August 4, 2018
This entry was posted on August 4, 2018 by Linda Grashoff. It was filed under Sand and Mud and was tagged with biofilm, iridescence, leaves, Leptothrix discophora, nature, photography, Vermilion River.
Intriguing image, Linda – the combination of the greenery, the mud and the iridescence; and the composition is good too. A 🙂
August 4, 2018 at 5:09 AM
Thanks, Adrian. At first I didn’t like the greenery; then realized it could be part of the composition.
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August 4, 2018 at 9:24 AM
Yeah! 🙂 I like the meeting up of two different life forms here (I’m sure there are more but I’m concentrating on the two). And I can just hear the suck of that mucky mud. Love it.
August 4, 2018 at 12:17 PM
It really is mucky mud. Right here it’s a layer only a couple of inches deep over solid shale. But along parts of the river, it’s a lot deeper and quite scary to walk in, especially when I’m walking in the river alone, which is usually the case. I’m always happy that I have my walking stick, but it’s the collapsing kind, and it can get stuck in the muck, too, and start to pull apart (and be useless). So far I’ve been lucky, but I’m thinking I might want a different kind of walking stick.
August 4, 2018 at 1:46 PM
Yes, please get something sturdier – even just a long, heavy stick for only that place. Sometimes it’s not the worst that happens, but it’s really inconvenient, like losing your balance and the camera falling into the muck. Wouldn’t want that!!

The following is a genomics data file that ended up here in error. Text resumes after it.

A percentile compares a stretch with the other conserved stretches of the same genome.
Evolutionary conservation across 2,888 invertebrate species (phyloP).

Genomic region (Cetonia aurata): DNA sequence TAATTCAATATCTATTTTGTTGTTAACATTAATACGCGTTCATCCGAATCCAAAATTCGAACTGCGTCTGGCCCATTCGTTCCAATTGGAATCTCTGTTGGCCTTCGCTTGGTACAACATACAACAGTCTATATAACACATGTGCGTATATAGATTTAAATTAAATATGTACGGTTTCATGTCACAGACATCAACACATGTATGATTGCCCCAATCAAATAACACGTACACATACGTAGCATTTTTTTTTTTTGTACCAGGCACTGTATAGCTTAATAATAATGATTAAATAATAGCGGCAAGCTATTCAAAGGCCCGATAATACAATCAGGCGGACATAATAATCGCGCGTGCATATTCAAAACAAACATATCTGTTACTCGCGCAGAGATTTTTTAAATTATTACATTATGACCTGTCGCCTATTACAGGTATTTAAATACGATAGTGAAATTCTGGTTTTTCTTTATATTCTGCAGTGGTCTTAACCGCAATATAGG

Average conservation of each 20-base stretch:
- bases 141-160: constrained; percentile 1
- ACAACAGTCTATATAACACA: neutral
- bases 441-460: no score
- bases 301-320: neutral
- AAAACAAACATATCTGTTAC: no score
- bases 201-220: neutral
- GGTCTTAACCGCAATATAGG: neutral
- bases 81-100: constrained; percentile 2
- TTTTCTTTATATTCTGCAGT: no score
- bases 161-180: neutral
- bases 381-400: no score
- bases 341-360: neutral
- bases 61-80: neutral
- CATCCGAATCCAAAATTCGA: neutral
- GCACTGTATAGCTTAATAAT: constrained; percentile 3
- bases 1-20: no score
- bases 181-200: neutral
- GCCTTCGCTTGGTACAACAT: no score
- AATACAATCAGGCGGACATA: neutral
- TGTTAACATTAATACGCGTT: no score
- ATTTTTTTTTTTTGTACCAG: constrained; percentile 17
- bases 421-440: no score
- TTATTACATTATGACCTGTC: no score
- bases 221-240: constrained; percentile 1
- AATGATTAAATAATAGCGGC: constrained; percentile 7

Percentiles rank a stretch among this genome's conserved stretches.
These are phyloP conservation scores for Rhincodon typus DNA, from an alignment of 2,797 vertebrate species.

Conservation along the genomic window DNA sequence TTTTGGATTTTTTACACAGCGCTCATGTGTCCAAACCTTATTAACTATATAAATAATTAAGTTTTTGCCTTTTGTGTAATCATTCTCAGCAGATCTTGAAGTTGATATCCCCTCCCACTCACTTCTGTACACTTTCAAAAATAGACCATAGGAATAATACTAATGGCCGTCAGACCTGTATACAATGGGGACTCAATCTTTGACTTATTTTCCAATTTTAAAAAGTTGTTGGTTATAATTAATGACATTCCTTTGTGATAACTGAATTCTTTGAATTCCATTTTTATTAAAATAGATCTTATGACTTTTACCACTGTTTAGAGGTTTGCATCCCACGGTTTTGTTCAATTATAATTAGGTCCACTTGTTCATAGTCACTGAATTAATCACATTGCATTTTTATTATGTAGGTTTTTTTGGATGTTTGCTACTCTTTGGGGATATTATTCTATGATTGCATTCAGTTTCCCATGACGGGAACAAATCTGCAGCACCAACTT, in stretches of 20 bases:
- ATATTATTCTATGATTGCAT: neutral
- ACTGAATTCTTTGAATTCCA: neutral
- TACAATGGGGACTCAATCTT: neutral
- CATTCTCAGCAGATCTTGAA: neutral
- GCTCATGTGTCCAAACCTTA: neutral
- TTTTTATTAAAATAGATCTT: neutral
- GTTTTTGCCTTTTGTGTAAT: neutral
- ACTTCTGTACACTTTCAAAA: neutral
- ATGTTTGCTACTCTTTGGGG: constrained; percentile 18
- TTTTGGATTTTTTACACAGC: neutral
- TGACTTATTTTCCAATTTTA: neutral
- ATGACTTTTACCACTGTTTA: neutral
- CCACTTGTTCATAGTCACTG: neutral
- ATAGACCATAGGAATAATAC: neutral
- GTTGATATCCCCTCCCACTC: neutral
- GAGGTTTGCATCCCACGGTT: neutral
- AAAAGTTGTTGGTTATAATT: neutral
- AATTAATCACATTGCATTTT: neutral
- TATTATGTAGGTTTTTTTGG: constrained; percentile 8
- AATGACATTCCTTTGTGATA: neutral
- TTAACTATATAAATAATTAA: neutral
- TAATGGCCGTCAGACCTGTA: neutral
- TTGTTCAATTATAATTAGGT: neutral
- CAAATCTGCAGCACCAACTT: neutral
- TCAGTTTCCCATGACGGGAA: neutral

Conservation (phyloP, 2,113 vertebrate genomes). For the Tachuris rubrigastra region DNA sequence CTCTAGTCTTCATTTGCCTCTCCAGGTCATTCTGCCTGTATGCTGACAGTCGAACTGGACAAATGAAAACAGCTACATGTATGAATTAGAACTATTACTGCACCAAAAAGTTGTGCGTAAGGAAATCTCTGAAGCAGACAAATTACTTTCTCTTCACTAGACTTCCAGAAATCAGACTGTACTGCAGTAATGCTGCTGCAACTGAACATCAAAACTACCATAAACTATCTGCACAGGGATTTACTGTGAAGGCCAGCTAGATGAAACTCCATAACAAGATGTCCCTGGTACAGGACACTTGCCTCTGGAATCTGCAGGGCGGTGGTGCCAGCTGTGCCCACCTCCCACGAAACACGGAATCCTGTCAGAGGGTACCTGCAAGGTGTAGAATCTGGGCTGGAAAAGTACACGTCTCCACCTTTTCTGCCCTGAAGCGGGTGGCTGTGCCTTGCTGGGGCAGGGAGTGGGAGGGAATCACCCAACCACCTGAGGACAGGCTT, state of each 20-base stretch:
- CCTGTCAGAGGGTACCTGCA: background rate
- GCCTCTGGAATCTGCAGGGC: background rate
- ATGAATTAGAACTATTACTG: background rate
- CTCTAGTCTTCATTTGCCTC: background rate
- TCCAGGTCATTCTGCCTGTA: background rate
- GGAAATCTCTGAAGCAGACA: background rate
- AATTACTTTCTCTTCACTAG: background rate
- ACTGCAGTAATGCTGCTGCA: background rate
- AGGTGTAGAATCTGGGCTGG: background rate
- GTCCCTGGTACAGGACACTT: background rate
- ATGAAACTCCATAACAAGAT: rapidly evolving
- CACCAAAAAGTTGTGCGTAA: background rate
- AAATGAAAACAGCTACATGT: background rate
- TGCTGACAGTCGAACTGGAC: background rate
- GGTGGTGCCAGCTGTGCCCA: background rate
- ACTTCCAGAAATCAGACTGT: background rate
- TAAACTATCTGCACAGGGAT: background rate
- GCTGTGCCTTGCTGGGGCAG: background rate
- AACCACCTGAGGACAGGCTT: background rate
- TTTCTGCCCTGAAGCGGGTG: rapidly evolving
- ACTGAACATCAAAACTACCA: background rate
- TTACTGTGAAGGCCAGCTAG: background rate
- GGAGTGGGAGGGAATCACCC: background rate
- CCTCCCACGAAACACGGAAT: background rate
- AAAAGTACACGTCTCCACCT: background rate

August 11, 2018 at 11:33 AM
Thanks for your concern, Lynn. I used to use a stick that I found someplace in the park, but the thing about them is that you can’t always be sure of their reliability, either. Also, they tend to be heavy if they are really sturdy. I just spent too much time Googling for a carbon fiber monopod walking stick. (My current stick can also be used as a monopod; I like that.) Arghhh. Will look more later.
August 11, 2018 at 2:33 PM
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For more information about the iron bacteria, including Leptothrix discophora, click on this image of the book They Breathe Iron: Artistic and Scientific Encounters with an Ancient Life Form.
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